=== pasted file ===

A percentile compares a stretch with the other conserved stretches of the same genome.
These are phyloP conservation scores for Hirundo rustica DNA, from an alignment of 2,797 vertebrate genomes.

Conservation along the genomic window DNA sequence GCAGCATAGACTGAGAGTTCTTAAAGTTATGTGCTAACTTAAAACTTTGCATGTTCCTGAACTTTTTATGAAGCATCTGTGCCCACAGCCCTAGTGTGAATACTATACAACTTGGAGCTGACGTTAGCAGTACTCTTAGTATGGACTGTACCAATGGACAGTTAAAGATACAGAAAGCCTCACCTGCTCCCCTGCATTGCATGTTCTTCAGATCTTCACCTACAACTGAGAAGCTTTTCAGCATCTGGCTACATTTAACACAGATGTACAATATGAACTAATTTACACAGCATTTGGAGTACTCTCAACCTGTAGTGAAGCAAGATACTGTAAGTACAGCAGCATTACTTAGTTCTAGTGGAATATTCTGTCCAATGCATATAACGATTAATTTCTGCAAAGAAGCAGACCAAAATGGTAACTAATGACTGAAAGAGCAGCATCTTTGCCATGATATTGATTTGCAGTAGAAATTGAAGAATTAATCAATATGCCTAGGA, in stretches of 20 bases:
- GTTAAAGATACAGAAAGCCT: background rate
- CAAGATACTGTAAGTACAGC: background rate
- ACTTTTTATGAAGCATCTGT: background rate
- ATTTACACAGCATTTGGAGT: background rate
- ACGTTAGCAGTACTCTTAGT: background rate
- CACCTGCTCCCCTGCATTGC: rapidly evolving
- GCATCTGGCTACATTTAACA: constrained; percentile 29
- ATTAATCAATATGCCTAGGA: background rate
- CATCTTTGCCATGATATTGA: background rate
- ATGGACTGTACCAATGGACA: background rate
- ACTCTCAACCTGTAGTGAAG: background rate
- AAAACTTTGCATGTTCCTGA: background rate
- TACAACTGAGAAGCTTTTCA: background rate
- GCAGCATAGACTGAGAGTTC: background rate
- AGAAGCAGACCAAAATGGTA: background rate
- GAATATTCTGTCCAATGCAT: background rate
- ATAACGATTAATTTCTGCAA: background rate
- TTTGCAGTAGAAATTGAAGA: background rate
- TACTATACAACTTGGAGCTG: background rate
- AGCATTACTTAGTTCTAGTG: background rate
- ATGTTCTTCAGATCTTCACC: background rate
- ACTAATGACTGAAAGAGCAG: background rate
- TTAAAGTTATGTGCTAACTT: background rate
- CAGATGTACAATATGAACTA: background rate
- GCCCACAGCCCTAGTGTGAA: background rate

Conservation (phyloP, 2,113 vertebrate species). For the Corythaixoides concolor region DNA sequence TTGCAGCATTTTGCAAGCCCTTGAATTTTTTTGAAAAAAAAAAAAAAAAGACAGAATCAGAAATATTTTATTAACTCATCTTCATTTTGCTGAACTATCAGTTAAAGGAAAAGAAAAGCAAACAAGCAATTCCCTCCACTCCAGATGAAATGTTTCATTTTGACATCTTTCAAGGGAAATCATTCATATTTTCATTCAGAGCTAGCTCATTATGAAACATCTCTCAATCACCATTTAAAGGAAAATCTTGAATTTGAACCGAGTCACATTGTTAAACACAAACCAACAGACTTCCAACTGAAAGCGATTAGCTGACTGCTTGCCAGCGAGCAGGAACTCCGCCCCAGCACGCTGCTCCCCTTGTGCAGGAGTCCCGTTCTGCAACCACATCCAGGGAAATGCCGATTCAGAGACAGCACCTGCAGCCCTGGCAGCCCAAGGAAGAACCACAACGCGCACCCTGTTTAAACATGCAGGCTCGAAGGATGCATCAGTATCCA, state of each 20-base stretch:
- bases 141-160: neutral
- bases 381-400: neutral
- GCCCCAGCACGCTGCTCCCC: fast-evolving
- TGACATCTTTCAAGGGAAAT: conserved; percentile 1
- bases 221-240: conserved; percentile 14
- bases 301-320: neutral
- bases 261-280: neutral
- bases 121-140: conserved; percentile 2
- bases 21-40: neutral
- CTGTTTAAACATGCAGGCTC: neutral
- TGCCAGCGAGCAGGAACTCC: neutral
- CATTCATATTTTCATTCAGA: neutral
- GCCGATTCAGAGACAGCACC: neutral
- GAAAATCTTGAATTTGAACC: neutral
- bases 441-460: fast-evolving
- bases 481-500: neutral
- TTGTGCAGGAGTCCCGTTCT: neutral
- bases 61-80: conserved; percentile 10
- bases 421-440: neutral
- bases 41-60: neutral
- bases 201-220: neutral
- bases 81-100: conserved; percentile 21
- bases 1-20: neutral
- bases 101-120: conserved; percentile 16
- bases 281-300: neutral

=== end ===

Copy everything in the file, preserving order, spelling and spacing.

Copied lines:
A percentile compares a stretch with the other conserved stretches of the same genome.
These are phyloP conservation scores for Hirundo rustica DNA, from an alignment of 2,797 vertebrate genomes.

Conservation along the genomic window DNA sequence GCAGCATAGACTGAGAGTTCTTAAAGTTATGTGCTAACTTAAAACTTTGCATGTTCCTGAACTTTTTATGAAGCATCTGTGCCCACAGCCCTAGTGTGAATACTATACAACTTGGAGCTGACGTTAGCAGTACTCTTAGTATGGACTGTACCAATGGACAGTTAAAGATACAGAAAGCCTCACCTGCTCCCCTGCATTGCATGTTCTTCAGATCTTCACCTACAACTGAGAAGCTTTTCAGCATCTGGCTACATTTAACACAGATGTACAATATGAACTAATTTACACAGCATTTGGAGTACTCTCAACCTGTAGTGAAGCAAGATACTGTAAGTACAGCAGCATTACTTAGTTCTAGTGGAATATTCTGTCCAATGCATATAACGATTAATTTCTGCAAAGAAGCAGACCAAAATGGTAACTAATGACTGAAAGAGCAGCATCTTTGCCATGATATTGATTTGCAGTAGAAATTGAAGAATTAATCAATATGCCTAGGA, in stretches of 20 bases:
- GTTAAAGATACAGAAAGCCT: background rate
- CAAGATACTGTAAGTACAGC: background rate
- ACTTTTTATGAAGCATCTGT: background rate
- ATTTACACAGCATTTGGAGT: background rate
- ACGTTAGCAGTACTCTTAGT: background rate
- CACCTGCTCCCCTGCATTGC: rapidly evolving
- GCATCTGGCTACATTTAACA: constrained; percentile 29
- ATTAATCAATATGCCTAGGA: background rate
- CATCTTTGCCATGATATTGA: background rate
- ATGGACTGTACCAATGGACA: background rate
- ACTCTCAACCTGTAGTGAAG: background rate
- AAAACTTTGCATGTTCCTGA: background rate
- TACAACTGAGAAGCTTTTCA: background rate
- GCAGCATAGACTGAGAGTTC: background rate
- AGAAGCAGACCAAAATGGTA: background rate
- GAATATTCTGTCCAATGCAT: background rate
- ATAACGATTAATTTCTGCAA: background rate
- TTTGCAGTAGAAATTGAAGA: background rate
- TACTATACAACTTGGAGCTG: background rate
- AGCATTACTTAGTTCTAGTG: background rate
- ATGTTCTTCAGATCTTCACC: background rate
- ACTAATGACTGAAAGAGCAG: background rate
- TTAAAGTTATGTGCTAACTT: background rate
- CAGATGTACAATATGAACTA: background rate
- GCCCACAGCCCTAGTGTGAA: background rate

Conservation (phyloP, 2,113 vertebrate species). For the Corythaixoides concolor region DNA sequence TTGCAGCATTTTGCAAGCCCTTGAATTTTTTTGAAAAAAAAAAAAAAAAGACAGAATCAGAAATATTTTATTAACTCATCTTCATTTTGCTGAACTATCAGTTAAAGGAAAAGAAAAGCAAACAAGCAATTCCCTCCACTCCAGATGAAATGTTTCATTTTGACATCTTTCAAGGGAAATCATTCATATTTTCATTCAGAGCTAGCTCATTATGAAACATCTCTCAATCACCATTTAAAGGAAAATCTTGAATTTGAACCGAGTCACATTGTTAAACACAAACCAACAGACTTCCAACTGAAAGCGATTAGCTGACTGCTTGCCAGCGAGCAGGAACTCCGCCCCAGCACGCTGCTCCCCTTGTGCAGGAGTCCCGTTCTGCAACCACATCCAGGGAAATGCCGATTCAGAGACAGCACCTGCAGCCCTGGCAGCCCAAGGAAGAACCACAACGCGCACCCTGTTTAAACATGCAGGCTCGAAGGATGCATCAGTATCCA, state of each 20-base stretch:
- bases 141-160: neutral
- bases 381-400: neutral
- GCCCCAGCACGCTGCTCCCC: fast-evolving
- TGACATCTTTCAAGGGAAAT: conserved; percentile 1
- bases 221-240: conserved; percentile 14
- bases 301-320: neutral
- bases 261-280: neutral
- bases 121-140: conserved; percentile 2
- bases 21-40: neutral
- CTGTTTAAACATGCAGGCTC: neutral
- TGCCAGCGAGCAGGAACTCC: neutral
- CATTCATATTTTCATTCAGA: neutral
- GCCGATTCAGAGACAGCACC: neutral
- GAAAATCTTGAATTTGAACC: neutral
- bases 441-460: fast-evolving
- bases 481-500: neutral
- TTGTGCAGGAGTCCCGTTCT: neutral
- bases 61-80: conserved; percentile 10
- bases 421-440: neutral
- bases 41-60: neutral
- bases 201-220: neutral
- bases 81-100: conserved; percentile 21
- bases 1-20: neutral
- bases 101-120: conserved; percentile 16
- bases 281-300: neutral